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A ball in the compost pit and other tales: A look into the history of the College courts of Cambridge

This article first appeared in the Fives Federation Annual Review in 2010. Since then an attempt has been made - although the project is currently on hold - to renovate the Caius College courts. Cambridge also now has three new courts in the West Cambridge University Sports Centre.

Many Fives players have memories of playing matches for and against Cambridge University at Portugal Place, which was for years the focus of the game in Cambridge, with its two flagstone-floored Eton Fives courts, its tatty armchairs and the unmistakable aroma lingering from generations of sweaty leather gloves. More recently, since the demolition of Portugal Place in the mid 1990s and the conversion of the Leys School courts to a climbing wall, the University club has had to rely on the single court in Magdalene College to keep the game alive.

It is less well-known that Magdalene was not the only Cambridge College to have its own Fives court(s). David Egerton, in his 1935 book “Eton & Rugby Fives” states that “At Cambridge over a dozen courts were built between 1890 and 1900” and some of these still exist, albeit in various guises and states of repair.

My interest was first piqued when, as an undergraduate in the early 1990s, I noticed a familiar shaped building backing onto Sidgwick Avenue right next to the Languages Faculty, which occasionally had the misfortune to be graced by my presence. When I investigated, an Eton Fives court was revealed, crumbling and in a poor condition, and standing alone in the gardens of Selwyn College. It was full of wheelbarrows, plant pots and other gardening paraphernalia. Returning to Cambridge some 15 years later to research this article, the court is still clearly there but has now been bricked up at the back and a roof put on.

The Selwyn College archives contain a scrapbook/album compiled by Selwyn student and later Fellow Frank Woodward, which he gave to the college in 1969. In a section relating to the College gardens he mentions the Fives court and conjures up a picture that introduces a whole new hazard into the game: “Between the Masters’ garden and the Bachelors’ Walk (was) an Eton Fives court. The compost pit was one of the hazards of a game of Fives. A lofted shot which just cleared the right-hand wall usually ended up in the pit. The player responsible was required to retrieve the ball and for much of the year this meant dropping several feet and ending up in a sort of primeval odiferous ooze.”

Woodward also mentions that the court was there in the mid 1920s, although the exact date of construction is unknown, and it was certainly being used in 1961, when the Selwyn College Eton Fives Club was formed by Old Edwardian and Selwyn undergraduate David Arthur. David modestly describes himself as “a rather mediocre player, never good enough for the University side”, but set himself the task of resuscitating the sport at Selwyn. He found a fellow Selwyn Fives player and organised fixtures against other colleges, even awarding himself and his partner College half-colours and recruiting a couple of beginners to their cause. David remembers the court at the time as being “in perfectly good condition”.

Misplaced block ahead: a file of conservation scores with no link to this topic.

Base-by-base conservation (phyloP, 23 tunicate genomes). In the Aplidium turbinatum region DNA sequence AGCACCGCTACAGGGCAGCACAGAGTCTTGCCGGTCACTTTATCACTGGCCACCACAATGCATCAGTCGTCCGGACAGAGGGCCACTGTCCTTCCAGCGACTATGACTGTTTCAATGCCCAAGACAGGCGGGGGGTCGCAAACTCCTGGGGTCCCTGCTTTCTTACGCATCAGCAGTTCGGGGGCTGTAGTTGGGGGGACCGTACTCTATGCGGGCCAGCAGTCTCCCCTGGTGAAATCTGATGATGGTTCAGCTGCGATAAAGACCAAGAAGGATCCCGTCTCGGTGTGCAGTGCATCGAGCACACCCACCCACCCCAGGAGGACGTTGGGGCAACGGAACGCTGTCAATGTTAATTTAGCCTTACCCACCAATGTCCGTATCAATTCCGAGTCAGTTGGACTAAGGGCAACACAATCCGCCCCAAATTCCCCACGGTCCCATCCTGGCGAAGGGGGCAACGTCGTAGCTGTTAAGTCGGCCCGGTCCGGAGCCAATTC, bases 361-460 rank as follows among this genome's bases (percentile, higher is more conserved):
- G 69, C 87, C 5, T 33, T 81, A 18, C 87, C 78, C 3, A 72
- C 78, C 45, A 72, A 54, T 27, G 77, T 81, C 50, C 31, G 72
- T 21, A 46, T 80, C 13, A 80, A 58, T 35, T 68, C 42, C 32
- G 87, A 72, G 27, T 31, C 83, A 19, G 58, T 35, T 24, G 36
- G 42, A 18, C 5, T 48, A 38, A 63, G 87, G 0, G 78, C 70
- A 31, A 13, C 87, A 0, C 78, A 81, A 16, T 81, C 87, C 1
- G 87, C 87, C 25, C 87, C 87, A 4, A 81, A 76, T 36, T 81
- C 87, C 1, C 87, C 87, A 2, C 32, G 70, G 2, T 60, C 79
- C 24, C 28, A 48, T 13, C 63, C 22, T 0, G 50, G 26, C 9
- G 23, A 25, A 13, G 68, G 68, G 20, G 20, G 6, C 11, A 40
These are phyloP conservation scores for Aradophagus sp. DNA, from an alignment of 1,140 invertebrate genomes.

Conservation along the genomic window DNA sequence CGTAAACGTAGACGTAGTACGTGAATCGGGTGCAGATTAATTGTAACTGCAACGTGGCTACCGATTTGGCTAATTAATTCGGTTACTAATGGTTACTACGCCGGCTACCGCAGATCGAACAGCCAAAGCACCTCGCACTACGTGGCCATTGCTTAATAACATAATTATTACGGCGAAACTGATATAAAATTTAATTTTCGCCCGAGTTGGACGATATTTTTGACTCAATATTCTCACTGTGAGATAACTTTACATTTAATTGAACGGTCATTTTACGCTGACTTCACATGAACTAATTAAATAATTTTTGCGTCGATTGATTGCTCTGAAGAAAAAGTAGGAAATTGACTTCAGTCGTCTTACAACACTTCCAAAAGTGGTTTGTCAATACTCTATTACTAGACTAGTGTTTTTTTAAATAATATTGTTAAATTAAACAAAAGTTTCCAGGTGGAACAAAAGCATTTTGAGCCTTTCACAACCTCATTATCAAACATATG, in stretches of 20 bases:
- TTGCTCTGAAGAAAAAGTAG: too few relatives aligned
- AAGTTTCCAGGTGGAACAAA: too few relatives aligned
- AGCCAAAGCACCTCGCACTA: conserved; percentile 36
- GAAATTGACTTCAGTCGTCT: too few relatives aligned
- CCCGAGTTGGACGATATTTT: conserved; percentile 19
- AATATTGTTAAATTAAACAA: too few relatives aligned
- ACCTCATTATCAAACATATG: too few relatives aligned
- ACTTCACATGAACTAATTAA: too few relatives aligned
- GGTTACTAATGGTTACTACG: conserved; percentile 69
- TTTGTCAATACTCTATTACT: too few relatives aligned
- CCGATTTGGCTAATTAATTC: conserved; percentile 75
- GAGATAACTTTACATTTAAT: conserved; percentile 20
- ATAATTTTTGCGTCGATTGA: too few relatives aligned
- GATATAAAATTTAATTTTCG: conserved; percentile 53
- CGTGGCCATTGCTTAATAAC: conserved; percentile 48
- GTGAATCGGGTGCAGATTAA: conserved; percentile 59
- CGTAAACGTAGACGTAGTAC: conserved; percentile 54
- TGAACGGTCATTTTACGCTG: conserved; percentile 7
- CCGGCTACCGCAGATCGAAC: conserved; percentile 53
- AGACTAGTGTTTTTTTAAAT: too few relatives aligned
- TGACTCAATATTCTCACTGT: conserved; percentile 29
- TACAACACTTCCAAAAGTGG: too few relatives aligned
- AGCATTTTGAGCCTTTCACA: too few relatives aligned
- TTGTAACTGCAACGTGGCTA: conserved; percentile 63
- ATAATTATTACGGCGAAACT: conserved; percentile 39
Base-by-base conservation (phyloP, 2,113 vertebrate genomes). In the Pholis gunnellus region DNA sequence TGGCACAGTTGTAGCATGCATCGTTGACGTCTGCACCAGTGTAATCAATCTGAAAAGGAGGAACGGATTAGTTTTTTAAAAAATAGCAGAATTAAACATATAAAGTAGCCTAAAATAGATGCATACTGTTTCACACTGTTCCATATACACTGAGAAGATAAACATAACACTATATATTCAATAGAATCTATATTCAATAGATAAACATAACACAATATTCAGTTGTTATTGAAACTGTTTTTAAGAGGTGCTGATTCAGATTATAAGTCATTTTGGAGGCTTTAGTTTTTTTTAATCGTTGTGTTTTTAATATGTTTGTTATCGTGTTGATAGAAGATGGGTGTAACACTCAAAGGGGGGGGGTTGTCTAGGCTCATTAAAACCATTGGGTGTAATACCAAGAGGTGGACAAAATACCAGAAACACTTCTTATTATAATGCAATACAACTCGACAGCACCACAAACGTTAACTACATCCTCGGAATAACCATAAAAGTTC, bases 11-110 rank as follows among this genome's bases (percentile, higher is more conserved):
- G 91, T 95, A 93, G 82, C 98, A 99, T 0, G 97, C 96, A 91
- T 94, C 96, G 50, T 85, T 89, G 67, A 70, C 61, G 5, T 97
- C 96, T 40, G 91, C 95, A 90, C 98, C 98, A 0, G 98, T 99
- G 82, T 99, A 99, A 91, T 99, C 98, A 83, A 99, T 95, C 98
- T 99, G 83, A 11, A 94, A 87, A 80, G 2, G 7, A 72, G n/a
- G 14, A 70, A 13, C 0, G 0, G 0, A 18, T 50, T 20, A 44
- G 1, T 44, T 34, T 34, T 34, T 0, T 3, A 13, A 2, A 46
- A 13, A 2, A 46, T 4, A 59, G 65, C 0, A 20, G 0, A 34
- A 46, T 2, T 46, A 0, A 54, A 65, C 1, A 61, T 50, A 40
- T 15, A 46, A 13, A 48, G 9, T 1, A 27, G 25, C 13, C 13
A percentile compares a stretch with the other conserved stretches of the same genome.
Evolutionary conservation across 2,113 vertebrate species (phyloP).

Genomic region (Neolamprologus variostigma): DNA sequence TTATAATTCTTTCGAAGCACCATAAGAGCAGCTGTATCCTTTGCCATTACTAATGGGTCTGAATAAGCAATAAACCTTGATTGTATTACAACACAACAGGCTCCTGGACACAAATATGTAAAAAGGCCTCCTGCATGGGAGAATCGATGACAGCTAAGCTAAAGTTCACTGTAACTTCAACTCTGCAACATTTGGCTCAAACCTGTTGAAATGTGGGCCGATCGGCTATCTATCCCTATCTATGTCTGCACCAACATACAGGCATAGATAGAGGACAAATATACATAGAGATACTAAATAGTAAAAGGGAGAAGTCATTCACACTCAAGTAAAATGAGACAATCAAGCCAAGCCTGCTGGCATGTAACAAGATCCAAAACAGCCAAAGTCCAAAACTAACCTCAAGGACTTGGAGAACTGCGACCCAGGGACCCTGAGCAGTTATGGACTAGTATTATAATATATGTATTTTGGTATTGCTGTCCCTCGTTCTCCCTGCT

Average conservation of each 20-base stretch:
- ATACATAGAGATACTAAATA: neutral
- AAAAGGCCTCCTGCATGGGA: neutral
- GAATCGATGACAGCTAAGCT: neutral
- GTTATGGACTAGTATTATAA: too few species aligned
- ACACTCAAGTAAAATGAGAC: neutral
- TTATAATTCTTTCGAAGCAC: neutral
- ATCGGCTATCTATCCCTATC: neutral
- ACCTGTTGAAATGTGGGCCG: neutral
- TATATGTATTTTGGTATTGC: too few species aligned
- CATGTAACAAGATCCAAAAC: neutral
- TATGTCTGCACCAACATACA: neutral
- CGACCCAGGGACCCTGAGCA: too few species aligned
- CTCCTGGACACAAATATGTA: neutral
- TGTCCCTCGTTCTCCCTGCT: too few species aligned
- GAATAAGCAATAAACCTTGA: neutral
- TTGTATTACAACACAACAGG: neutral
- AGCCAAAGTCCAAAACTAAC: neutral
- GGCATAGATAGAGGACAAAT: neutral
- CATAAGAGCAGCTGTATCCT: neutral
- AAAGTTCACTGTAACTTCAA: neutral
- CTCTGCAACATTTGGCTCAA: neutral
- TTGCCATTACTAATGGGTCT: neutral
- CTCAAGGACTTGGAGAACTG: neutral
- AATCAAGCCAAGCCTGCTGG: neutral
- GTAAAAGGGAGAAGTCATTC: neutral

The Magdalene College court is now the only playable Eton Fives court in Cambridge. It was built in 1924 and in recent years has had a new roof and new lighting put in. In the latter days of Portugal Place it was always used as the third court when three pair matches were played, but this was not always the case. Peter Reynolds, doyen of Cambridge Fives and who has been at Magdalene since 1957 as undergraduate, research graduate and then Fellow, recalls that in the late 1950s the preferred third court was the black court in Emmanuel College.

The Emmanuel College archives provide an interesting insight. The original court was in a small building erected in the 1870s, but this was demolished in 1933 to make room for a much bigger building containing an Eton Fives court, a Rugby Fives court, and a Squash court (labelled “Rackets court” on the 1933 plans). The 1952-53 College Magazine reports that “The membership and the strength of the Rugby Fives and Eton Fives Clubs are subject to fluctuations” and in 1955-56 a revival of the Eton Fives club is reported; only 10 people joined, however, which “regrettably low number is the more surprising since Emmanuel undoubtedly possesses one of the best courts in Cambridge”. The situation clearly failed to improve, as after 1965-66 there is no further mention of the sport in the magazine.

The subsequent fate of Emmanuel College Fives is described by Peter Reynolds, who recalls the court being rendered unplayable during a rag week activity in which students threw glass bottles against the walls as hard as possible and pitted them beyond repair. After that the court was used for storage; by the time future ten-times Kinnaird Cup winner Brian Matthews arrived as an undergraduate at Emmanuel in 1975 the court was no longer in use and the increasingly popular College Squash club took over. The court underwent a “complete refurbishment” in 1977 and was turned into a second squash court. The Rugby Fives court is still there, although it is now bricked up and used for storage.

It wasn’t only colleges who built Fives courts. The University Real Tennis Club on Grange Road still has very clear markings on the outside of the building that come from an Eton court. Jeremy Fairbrother, former Bursar of Trinity College and President of the Real Tennis Club, has looked into the archives at the Tennis Club, which reveal that the Fives court was built by W.Bell & Sons in 1876 for the sum of £117-15-0. There is no record of when it was demolished, but Jeremy’s best guess is that it would have been pulled down when the Air Ministry requisitioned the building during the Second World War to provide space for car-parking, a function that the area still fulfils today.

Even the sharpest-eyed Fives player, happening to be playing a cricket fixture or a football match on the Gonville and Caius College sports ground on Barton Road, would most likely not give a second glance to the pair of unprepossessing garages next to the squash courts in the corner of the field. A look inside the garage doors, however, would reveal a remarkable sight – two Eton Fives courts, still in excellent condition but with the front walls greatly reduced in height.